Tom Clark, Berkeley Poet, Killed in Auto Collision

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Tom Clark, 77, was struck by a car and killed in Berkeley; the driver involved in the accident is cooperating with investigators.

Tom Clark, an extensively published poet and biographer, died after being struck by a car Friday night in Berkeley, the Alameda County coroner's office confirmed. He was 77.

Berkeleyside reported that Clark was crossing The Alameda at Marin Avenue in North Berkeley when the collision occurred. A Berkeley police spokesperson told the news outlet that the driver, a 59-year-old Richmond man, is cooperating with the investigation, and that the motorist didn't appear to be impaired by drugs or alcohol.

According to a Poetry Foundation biography, Clark wrote dozens of books of poetry and multiple novels and story collections, plus biographies of literary figures such as Jack Kerouac and Robert Creeley. Between 1963 and 1973 Clark was poetry editor of esteemed literary publication Paris Review, and his criticism appeared in outlets including the San Francisco Chronicle and New York Times.

“Tom Clark, the lyric imp of American poetry, has delivered many decades’ worth of goofy, melancholic, cosmic, playful, and wiggy poems,” wrote Billy Collins, poet laureate of the United States from 2001 to 2003, in a review of one of Clark’s final books of poetry, Light & Shade.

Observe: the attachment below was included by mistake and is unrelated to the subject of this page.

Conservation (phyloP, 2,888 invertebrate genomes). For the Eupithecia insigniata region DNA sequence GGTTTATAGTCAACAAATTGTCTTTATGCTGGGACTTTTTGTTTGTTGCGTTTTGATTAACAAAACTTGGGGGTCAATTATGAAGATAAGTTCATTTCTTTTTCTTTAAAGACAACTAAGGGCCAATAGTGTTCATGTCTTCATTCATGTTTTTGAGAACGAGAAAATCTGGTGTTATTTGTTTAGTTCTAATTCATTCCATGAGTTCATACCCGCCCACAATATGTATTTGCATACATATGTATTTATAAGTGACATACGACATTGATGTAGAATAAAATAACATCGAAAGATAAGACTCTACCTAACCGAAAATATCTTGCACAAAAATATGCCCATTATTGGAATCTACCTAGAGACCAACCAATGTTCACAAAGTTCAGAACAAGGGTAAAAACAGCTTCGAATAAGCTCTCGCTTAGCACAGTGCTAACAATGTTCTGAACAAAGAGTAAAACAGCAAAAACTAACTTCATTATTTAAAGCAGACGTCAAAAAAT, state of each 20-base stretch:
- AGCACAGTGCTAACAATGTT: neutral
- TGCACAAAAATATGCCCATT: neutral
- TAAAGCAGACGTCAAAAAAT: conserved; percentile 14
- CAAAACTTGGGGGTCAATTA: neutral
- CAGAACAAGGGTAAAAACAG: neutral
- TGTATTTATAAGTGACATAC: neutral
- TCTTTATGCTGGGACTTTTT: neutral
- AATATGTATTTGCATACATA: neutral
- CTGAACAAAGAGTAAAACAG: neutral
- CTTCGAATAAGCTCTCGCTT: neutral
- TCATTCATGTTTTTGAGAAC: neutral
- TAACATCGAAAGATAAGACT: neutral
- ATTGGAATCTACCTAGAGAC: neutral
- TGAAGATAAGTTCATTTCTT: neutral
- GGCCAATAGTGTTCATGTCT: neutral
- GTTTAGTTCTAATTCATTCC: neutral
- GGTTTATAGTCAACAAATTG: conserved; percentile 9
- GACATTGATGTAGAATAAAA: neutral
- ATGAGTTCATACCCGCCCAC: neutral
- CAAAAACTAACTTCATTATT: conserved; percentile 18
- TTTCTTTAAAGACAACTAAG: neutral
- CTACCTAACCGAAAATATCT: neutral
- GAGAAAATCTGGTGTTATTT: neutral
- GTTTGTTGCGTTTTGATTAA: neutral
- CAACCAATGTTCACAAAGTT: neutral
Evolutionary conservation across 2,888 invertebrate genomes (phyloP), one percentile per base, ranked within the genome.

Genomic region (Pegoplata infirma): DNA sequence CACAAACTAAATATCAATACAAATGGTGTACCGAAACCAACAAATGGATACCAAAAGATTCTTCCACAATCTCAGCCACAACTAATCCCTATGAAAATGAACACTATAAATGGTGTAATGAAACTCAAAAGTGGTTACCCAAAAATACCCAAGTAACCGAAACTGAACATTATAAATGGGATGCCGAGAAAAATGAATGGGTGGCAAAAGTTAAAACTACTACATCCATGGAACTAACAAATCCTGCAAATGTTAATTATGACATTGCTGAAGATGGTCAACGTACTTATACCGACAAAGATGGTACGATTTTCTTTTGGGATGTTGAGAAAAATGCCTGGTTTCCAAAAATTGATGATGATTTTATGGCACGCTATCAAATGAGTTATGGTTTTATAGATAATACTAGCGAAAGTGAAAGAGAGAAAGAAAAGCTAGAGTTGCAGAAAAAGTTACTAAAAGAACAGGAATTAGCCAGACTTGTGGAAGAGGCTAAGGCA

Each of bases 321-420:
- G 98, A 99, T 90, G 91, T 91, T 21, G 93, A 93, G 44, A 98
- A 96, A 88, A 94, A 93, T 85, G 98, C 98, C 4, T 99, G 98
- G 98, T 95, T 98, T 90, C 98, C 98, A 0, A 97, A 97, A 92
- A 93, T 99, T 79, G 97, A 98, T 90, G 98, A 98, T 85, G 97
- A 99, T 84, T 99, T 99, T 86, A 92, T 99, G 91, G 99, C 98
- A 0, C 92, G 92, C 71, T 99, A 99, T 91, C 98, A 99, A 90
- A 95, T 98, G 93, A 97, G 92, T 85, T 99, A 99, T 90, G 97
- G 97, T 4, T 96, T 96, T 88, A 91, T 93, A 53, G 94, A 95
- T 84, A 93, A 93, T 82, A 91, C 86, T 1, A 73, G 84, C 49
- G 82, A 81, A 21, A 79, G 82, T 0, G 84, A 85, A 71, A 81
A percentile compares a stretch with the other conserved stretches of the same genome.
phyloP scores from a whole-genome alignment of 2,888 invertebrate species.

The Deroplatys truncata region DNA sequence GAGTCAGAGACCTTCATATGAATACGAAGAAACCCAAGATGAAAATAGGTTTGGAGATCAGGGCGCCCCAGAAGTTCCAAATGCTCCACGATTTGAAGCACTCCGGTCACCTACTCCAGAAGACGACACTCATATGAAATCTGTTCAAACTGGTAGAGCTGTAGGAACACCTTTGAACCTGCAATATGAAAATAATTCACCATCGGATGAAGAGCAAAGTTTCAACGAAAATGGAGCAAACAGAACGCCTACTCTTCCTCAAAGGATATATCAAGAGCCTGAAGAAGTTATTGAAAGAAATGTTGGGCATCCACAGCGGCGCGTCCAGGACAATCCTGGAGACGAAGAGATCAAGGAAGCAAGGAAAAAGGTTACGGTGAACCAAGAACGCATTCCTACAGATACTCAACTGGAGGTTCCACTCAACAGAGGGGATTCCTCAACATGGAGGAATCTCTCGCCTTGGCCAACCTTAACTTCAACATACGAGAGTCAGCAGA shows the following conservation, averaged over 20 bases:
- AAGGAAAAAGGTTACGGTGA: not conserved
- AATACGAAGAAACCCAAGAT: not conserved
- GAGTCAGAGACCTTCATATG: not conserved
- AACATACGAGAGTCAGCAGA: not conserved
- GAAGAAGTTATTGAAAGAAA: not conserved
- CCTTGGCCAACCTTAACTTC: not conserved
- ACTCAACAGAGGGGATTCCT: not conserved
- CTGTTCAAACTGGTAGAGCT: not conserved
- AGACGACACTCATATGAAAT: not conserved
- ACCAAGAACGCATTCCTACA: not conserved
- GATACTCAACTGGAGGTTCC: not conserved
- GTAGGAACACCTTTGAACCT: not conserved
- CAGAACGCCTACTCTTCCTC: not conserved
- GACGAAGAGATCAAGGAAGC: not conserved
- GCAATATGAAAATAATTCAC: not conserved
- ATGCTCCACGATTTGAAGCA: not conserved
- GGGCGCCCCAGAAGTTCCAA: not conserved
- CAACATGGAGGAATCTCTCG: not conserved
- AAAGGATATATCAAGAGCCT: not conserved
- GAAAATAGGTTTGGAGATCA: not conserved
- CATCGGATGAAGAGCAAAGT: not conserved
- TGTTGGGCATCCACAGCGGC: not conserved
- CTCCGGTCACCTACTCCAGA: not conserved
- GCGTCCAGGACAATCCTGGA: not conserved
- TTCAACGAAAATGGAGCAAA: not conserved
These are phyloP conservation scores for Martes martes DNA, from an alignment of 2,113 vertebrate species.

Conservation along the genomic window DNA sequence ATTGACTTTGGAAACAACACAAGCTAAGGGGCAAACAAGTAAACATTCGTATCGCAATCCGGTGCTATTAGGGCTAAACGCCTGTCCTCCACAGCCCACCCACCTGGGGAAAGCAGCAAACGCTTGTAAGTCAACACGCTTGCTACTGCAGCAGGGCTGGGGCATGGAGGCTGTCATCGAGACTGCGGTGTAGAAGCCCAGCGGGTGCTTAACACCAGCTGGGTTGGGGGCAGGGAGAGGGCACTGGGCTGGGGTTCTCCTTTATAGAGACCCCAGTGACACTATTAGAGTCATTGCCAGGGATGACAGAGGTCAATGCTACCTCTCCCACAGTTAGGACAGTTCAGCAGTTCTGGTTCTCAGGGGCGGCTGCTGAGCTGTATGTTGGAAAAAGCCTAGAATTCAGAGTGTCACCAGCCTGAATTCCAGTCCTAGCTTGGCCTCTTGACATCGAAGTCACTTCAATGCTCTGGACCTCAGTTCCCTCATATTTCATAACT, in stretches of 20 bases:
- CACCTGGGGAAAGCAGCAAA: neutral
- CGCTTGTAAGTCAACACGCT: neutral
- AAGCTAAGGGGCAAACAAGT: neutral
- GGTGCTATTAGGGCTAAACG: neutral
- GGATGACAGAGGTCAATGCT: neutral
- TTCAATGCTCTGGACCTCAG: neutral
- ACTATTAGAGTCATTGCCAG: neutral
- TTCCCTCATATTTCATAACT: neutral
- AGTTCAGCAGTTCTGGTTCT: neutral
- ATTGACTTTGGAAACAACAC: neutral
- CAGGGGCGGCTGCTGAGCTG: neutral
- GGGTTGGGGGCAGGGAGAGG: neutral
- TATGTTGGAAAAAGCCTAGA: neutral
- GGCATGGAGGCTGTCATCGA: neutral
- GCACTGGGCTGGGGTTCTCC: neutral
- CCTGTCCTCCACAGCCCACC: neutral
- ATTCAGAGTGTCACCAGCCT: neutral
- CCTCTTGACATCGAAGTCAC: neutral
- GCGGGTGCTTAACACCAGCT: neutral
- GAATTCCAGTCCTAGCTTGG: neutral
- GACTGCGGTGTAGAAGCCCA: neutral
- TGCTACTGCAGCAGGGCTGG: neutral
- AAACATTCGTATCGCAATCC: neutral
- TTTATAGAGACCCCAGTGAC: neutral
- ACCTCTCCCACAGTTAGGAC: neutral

According to the Academy of American poets, Clark was born March 1, 1941 in Chicago, Illinois, and worked as a young man at Wrigley Field and Comiskey Park, observing mid-century sports figures that he'd later reference in poems and prose. Clark attended John Carroll University in Ohio and then the University of Michigan before studying at Cambridge University in England, where he met and hitchhiked across Europe with Allen Ginsberg.


"Clark’s poems ranged across many subjects and styles," reads the Poetry Foundation biography, describing his work as "topical, political, and engaged with American experience." Reviewing a 1992 book of poetry, Chronicle critic Joel Lewis called Clark "one of American poetry's most consistent and constant chroniclers of our long sleepwalk to parts unknown."

He is survived by his wife of 40 years, Angelica Heinegg. Together they maintained a blog, Beyond the Pale. It was updated the day Clark died with a post about refugees.

Clark was honored with fellowships and awards from organizations including the Guggenheim Foundation, the Rockefeller Foundation, and the National Endowment for the Arts.